Bryn Mawr Film Institute Hosts Cat Festival
By biconews On 28 Apr, 2016 At 10:24 PM | Categorized As Arts, Bryn Mawr, City Studies, Front Page, Uncategorized | With 0 Comments
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By STEPHANIE MARRIE, Staff Writer

It is a packed house on April 22, at the Bryn Mawr film institute. Men, women, and children swarm around the cat memorabilia in anticipation of the Internet Cat Film Festival. The vendors are all women. Unfortunately, there are no actual cats.

Three busts wearing contemporary cat ears greet the visitors. Their ears were designed by the WXYZ Company, who were responsible for the designs of Beyoncé and Nicki Minaj’s dresses (as can be seen by the photo collection next to the entrance). In one of the cat ear photos just outside Hothouse Coffee, the designer’s daughter smiles brightly.

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Across the atrium, two women show a book of cats available for adoption. The first cat volunteer, Janice, explains, “We’re with the Main Line Animal Rescue.”

The second cat volunteer, Judy, adds, “We’re totally not-for-profit. We run on fundraisers and donations, and we’re here showing some of our cats.”

When asked what she likes best about cats, Judy replies, “How can you ever choose one thing? Each one has its own personality. Each one is unique. You get so much more back from them than you give them. They’re such accepting, sweet creatures. I mean, I don’t know what else to tell you. If somebody’s not owned a cat, they don’t really know what cats are really about.”

Main Point Books seems to be a fan favorite among families. The table has everything from Grumpy Cat to collections of hot men with cats! The Simon’s Cat collection is one of the most prominent books on display, nicely foreshadowing the animation sector of the film festival.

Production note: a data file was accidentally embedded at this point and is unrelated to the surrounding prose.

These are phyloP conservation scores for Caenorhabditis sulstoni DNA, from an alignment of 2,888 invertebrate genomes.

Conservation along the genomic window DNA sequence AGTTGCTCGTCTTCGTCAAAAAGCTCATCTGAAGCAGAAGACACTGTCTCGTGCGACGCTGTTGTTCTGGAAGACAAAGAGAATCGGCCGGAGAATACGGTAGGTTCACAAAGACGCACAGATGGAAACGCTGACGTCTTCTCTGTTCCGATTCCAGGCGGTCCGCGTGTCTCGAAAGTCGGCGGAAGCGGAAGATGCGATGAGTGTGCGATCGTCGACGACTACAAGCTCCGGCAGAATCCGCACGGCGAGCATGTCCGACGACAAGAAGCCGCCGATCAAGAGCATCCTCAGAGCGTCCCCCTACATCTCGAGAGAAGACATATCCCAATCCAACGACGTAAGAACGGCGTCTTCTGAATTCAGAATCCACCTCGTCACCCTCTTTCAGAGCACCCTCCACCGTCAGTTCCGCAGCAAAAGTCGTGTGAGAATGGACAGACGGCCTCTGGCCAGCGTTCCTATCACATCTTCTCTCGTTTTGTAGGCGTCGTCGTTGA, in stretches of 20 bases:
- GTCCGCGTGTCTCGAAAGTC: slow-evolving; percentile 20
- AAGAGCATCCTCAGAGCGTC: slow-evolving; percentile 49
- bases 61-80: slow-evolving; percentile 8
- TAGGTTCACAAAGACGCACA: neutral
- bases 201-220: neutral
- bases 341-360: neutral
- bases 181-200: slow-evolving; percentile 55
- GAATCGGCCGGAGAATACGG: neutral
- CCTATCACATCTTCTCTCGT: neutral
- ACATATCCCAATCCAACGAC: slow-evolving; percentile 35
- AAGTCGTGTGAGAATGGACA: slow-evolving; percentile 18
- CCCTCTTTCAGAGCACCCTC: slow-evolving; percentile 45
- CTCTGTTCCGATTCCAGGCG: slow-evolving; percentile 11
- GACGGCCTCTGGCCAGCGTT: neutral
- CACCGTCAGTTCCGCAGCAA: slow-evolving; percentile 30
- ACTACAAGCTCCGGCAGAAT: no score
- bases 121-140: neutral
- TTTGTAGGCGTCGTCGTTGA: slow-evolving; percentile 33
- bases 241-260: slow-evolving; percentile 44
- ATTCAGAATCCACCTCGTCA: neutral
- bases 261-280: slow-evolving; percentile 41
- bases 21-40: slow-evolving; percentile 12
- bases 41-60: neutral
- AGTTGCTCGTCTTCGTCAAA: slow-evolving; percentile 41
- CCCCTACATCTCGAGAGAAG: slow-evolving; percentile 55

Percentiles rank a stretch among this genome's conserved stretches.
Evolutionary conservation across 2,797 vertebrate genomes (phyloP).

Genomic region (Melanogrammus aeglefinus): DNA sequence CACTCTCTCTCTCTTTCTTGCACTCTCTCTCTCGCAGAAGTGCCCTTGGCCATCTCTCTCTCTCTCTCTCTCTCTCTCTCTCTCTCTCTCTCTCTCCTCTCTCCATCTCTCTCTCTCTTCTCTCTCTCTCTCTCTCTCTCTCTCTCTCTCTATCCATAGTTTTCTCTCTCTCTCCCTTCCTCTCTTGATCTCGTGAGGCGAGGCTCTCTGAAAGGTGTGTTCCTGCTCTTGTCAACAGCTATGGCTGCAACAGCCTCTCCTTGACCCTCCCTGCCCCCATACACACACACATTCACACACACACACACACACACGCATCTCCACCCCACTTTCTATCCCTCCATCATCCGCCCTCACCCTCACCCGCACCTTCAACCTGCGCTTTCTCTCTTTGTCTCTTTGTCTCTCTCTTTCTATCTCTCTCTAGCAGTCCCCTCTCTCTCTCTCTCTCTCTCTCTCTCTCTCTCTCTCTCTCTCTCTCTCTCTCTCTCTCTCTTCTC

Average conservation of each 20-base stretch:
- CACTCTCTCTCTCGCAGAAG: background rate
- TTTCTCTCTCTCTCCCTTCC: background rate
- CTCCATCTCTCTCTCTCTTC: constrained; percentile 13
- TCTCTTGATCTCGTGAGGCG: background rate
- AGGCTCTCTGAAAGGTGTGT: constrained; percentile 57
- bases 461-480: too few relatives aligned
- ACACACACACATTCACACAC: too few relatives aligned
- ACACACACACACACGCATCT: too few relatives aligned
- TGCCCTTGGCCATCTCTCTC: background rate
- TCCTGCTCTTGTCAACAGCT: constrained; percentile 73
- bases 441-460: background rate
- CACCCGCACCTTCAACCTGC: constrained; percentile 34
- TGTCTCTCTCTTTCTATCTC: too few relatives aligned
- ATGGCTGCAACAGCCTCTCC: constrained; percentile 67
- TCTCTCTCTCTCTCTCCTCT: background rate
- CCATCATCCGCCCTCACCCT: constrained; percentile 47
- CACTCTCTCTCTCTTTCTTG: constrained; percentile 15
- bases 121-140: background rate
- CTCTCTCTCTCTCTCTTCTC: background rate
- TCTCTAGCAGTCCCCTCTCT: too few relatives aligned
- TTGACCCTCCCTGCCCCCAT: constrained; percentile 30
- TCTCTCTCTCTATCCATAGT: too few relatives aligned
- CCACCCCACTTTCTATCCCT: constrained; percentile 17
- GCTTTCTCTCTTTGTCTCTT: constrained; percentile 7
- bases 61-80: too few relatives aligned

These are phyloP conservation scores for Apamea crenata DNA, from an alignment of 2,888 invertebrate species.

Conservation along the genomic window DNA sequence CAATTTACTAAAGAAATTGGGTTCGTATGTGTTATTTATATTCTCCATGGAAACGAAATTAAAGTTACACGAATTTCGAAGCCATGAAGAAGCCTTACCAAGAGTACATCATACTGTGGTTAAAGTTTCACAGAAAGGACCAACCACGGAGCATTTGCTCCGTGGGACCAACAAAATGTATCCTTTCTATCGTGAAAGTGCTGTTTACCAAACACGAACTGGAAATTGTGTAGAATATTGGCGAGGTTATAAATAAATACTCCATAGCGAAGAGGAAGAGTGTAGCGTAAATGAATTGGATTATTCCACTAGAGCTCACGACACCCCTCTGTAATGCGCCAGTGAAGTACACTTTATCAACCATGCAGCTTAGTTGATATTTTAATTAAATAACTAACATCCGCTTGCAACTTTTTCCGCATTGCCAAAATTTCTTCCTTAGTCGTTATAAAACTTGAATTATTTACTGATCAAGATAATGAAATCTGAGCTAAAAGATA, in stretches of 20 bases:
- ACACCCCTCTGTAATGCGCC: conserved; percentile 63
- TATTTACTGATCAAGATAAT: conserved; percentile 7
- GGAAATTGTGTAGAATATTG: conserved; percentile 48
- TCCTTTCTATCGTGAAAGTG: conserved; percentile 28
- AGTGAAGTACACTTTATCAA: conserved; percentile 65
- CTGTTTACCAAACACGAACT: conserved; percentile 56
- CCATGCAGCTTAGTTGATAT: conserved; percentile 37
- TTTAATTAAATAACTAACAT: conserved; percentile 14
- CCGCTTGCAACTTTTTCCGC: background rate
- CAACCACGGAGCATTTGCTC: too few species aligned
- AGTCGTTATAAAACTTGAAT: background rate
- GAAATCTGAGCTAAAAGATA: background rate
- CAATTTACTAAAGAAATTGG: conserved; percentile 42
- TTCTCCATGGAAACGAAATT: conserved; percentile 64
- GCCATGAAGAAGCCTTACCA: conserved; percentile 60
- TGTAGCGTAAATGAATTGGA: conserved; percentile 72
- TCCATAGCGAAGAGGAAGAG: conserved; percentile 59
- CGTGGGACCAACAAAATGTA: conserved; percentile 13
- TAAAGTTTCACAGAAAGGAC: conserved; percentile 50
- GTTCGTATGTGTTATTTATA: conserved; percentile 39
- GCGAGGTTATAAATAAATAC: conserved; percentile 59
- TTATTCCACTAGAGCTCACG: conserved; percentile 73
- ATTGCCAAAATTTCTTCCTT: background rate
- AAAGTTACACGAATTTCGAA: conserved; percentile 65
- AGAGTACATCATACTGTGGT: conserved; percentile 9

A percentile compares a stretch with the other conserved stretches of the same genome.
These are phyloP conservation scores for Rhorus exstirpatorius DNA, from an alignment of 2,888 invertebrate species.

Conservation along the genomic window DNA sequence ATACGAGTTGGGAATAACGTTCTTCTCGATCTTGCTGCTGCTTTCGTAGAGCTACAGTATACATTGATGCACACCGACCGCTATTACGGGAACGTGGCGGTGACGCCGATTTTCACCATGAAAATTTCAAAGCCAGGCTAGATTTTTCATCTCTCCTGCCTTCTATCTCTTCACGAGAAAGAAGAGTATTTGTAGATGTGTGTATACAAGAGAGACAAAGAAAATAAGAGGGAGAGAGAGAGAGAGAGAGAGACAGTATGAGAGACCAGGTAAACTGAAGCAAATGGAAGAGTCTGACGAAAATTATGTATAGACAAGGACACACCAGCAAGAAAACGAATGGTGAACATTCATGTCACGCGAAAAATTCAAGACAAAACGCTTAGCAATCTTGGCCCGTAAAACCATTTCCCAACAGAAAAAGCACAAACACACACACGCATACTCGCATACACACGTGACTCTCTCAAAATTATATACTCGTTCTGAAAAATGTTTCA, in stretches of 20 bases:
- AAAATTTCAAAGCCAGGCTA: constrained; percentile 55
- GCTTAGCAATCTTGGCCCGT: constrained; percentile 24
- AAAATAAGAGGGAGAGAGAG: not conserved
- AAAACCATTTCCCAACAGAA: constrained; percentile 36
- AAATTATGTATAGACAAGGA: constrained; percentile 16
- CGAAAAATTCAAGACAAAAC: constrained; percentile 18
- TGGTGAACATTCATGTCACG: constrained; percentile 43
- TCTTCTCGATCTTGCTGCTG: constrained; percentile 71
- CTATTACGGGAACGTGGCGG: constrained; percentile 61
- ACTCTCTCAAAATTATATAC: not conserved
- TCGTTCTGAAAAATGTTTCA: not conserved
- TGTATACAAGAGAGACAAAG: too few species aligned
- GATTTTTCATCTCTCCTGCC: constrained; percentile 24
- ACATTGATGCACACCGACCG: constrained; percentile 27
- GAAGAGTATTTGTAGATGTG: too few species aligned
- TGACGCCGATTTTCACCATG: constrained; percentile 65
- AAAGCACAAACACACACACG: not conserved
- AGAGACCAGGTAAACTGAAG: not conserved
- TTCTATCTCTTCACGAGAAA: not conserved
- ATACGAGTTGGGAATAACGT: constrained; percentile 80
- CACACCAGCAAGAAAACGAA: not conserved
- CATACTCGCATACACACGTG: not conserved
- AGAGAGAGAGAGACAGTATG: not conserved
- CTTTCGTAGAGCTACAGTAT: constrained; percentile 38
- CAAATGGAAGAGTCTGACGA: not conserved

Thomas Edison’s 1984 “Boxing Cats” was one of the first shorts ever made. Film was a new media and was commonly referred to as “actualities” or as Tom Gunning calls, “a cinema of attractions.” 

The most interesting part of the reception is the cat wine. It comes in two colors: red and gold. Zoe Boath, the VP of operations at Apollo Peak, explains: “It’s a mixture of beet juice and catnip, with a little bit of salt and water. It has all the same effects that catnip typically gives them.”

Both screenings of the film itself are fully booked. Some people are turned away from the aisles. Before the film begins, the audience is treated to several historical clips. These include the ending of Breakfast at Tiffany’s and a key scene from the film noir Cat People. Next, several trivia questions involving female-only cat breeds flash across the silver screen while the song “What’s New, Pussycat” plays in the background. Ten minutes later, the festival really begins. It is a collection of all the YouTube viral cat videos of the late 2000’s, in addition to some music videos. An animated short called “Trash Cat” also plays; it’s clearly inspired by Natasha Allegri’s “Puppycat” cartoon. The film ends with a high-quality recording of a cat competition.

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